30 Mar 2020
Today we’ll be talking about the main trends we can expect to see on Instagram this year: what content followers will need, where to get traffic for our accounts, how much it should cost, and how to measure advertising effectiveness. This will help both businesses that attract customers through corporate accounts and individuals developing their personal brands.
A maturing market
The market is getting wiser and more experienced. Advertisers are setting more requirements for the work of SMM specialists, especially with regard to results.
Old-fashioned KPIs expressed in terms of number of followers, which led to major fraud, are going out of fashion. But today mass following is dying out, and fraud is getting more expensive (after Instagram introduced fines, the price of fraud services skyrocketed, rising by a factor of 5-10). As time goes on, these approaches are being used less and less often.
You can no longer just pump up your number of followers by mixing in leads from mass following and bots. Now you need to use traditional targeting and work with bloggers, and advertising specialists finally need to learn to use these tools.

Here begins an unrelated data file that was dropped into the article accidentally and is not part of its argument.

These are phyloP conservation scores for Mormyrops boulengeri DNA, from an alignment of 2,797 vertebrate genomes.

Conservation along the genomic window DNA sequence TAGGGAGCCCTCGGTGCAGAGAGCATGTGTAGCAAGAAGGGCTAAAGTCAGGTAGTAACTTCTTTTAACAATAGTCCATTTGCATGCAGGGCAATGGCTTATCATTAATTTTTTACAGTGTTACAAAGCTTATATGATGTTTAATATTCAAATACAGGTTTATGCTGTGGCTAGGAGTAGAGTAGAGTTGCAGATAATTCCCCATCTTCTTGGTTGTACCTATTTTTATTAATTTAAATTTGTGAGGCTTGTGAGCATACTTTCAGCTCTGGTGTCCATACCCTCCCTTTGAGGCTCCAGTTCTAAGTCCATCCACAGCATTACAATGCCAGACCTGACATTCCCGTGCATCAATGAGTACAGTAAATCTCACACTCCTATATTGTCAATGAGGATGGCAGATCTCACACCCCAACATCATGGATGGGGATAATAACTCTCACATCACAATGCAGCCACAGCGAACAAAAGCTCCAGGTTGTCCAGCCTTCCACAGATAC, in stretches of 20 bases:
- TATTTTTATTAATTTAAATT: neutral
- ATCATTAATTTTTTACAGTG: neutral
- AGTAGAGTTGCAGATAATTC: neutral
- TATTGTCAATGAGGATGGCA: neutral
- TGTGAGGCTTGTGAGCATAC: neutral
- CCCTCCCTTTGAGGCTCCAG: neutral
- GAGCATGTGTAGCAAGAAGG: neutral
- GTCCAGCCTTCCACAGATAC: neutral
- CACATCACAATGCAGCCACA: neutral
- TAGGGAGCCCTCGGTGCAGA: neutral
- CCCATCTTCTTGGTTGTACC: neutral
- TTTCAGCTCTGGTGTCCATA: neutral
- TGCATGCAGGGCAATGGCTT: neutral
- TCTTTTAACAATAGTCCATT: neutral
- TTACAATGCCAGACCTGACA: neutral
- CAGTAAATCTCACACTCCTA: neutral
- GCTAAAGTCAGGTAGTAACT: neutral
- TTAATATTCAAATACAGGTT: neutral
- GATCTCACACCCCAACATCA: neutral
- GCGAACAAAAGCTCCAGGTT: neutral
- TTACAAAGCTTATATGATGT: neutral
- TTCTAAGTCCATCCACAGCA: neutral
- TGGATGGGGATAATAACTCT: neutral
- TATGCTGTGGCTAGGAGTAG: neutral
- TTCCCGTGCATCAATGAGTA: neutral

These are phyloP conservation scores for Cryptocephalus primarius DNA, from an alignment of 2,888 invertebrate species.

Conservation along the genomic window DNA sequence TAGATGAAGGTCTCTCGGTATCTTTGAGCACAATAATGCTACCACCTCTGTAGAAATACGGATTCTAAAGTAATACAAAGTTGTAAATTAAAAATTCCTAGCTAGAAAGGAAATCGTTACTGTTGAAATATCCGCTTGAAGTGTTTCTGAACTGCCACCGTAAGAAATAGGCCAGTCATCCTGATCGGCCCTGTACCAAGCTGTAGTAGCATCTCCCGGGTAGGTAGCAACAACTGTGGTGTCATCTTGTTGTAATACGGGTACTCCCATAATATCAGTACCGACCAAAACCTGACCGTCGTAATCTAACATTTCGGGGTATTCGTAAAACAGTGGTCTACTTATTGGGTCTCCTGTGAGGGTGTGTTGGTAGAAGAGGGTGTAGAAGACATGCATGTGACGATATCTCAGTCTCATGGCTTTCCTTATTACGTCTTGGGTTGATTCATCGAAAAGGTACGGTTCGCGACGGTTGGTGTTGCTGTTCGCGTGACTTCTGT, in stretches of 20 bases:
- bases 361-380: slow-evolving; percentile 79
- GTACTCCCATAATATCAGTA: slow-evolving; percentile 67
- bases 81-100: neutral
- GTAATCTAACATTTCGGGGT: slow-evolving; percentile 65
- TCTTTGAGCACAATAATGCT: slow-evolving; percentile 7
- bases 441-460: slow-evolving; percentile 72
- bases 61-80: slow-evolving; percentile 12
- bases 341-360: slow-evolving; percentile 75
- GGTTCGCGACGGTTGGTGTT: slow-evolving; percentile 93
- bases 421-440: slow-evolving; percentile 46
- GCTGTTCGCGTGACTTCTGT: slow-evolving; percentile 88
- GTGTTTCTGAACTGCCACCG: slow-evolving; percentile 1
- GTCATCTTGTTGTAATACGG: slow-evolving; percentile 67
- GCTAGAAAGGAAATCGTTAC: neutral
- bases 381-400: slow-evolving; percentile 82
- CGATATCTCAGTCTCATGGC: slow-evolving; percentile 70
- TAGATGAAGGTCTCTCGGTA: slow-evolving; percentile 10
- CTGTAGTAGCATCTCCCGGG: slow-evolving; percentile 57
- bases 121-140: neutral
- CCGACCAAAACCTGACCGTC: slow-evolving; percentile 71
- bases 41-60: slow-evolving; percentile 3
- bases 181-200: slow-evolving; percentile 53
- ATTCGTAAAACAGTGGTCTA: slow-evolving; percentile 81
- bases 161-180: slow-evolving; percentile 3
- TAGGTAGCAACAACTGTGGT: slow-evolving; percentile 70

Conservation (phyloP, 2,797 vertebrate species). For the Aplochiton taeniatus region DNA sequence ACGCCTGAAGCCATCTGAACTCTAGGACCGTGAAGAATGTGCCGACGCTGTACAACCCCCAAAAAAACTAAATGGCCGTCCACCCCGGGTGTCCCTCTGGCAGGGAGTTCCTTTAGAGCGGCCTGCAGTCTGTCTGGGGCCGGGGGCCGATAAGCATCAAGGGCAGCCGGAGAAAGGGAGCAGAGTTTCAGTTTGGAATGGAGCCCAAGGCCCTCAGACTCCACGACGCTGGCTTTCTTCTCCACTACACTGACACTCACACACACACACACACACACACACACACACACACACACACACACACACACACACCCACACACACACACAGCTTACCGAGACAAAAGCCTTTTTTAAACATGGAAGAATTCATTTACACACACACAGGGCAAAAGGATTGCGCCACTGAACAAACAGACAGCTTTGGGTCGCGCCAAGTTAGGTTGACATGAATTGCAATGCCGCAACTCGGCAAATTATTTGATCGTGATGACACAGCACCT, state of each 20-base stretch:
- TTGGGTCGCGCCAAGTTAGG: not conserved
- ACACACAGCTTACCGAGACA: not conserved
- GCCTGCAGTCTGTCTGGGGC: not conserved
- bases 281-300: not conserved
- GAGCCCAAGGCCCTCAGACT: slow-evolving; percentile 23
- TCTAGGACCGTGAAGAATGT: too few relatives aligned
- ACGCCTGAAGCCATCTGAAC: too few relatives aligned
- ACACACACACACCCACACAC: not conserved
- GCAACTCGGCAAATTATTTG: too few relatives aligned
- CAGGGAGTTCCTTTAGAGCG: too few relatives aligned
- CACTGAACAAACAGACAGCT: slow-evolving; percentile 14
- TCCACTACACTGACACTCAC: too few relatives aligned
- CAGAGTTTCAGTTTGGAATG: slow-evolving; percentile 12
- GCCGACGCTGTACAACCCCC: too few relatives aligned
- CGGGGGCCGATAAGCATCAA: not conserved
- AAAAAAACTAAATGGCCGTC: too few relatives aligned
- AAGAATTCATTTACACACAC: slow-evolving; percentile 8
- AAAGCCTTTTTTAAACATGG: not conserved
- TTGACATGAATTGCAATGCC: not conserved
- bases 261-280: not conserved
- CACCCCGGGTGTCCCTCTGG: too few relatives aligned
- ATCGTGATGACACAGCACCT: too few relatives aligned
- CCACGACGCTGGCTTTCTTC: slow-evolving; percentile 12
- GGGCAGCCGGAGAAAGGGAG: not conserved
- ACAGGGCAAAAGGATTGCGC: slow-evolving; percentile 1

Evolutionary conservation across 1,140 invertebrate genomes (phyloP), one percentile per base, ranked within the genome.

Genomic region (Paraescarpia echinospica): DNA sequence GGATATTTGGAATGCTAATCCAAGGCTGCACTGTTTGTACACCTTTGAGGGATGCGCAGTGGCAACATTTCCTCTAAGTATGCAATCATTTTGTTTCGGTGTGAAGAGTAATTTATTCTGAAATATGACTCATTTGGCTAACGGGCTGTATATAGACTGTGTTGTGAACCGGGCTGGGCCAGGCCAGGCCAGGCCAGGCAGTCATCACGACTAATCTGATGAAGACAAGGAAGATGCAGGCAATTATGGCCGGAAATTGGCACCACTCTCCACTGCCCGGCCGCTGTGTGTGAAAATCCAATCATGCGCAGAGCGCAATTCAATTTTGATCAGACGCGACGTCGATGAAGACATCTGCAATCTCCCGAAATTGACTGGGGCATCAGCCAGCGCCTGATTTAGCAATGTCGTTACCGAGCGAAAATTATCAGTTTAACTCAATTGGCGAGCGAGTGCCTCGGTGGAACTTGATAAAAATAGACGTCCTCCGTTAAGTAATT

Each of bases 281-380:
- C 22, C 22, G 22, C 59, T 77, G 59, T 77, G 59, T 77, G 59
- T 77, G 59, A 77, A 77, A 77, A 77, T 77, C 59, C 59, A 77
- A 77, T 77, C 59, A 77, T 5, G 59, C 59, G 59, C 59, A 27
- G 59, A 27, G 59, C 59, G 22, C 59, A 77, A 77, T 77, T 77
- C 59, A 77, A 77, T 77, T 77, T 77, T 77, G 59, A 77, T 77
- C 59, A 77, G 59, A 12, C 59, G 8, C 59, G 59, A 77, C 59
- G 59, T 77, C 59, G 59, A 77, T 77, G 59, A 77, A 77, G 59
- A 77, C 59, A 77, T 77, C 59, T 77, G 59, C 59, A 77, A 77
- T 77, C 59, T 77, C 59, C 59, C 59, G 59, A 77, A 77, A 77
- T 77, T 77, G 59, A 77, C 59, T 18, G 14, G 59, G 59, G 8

We see a huge trend in terms of education: there’s already a huge variety of courses and schools for marketing, SMM, and targeting, and this is leading to the emergence of more qualified specialists (and they’re starting to cost more).
One indicator that professionalism is on the rise is the emergence of clear KPIs and effectiveness indicators. We no longer measure the effectiveness of advertisements on the basis of fake followers, focusing instead on ER (Engagement Rate) and ROI (Return on Investment). These are clear indicators for both marketing and for a business as a whole.
Businesses need customers, not followers
Of course, we’re not saying that followers are no longer important, but there’s absolutely no point in running around trying to get hundreds of thousands of them.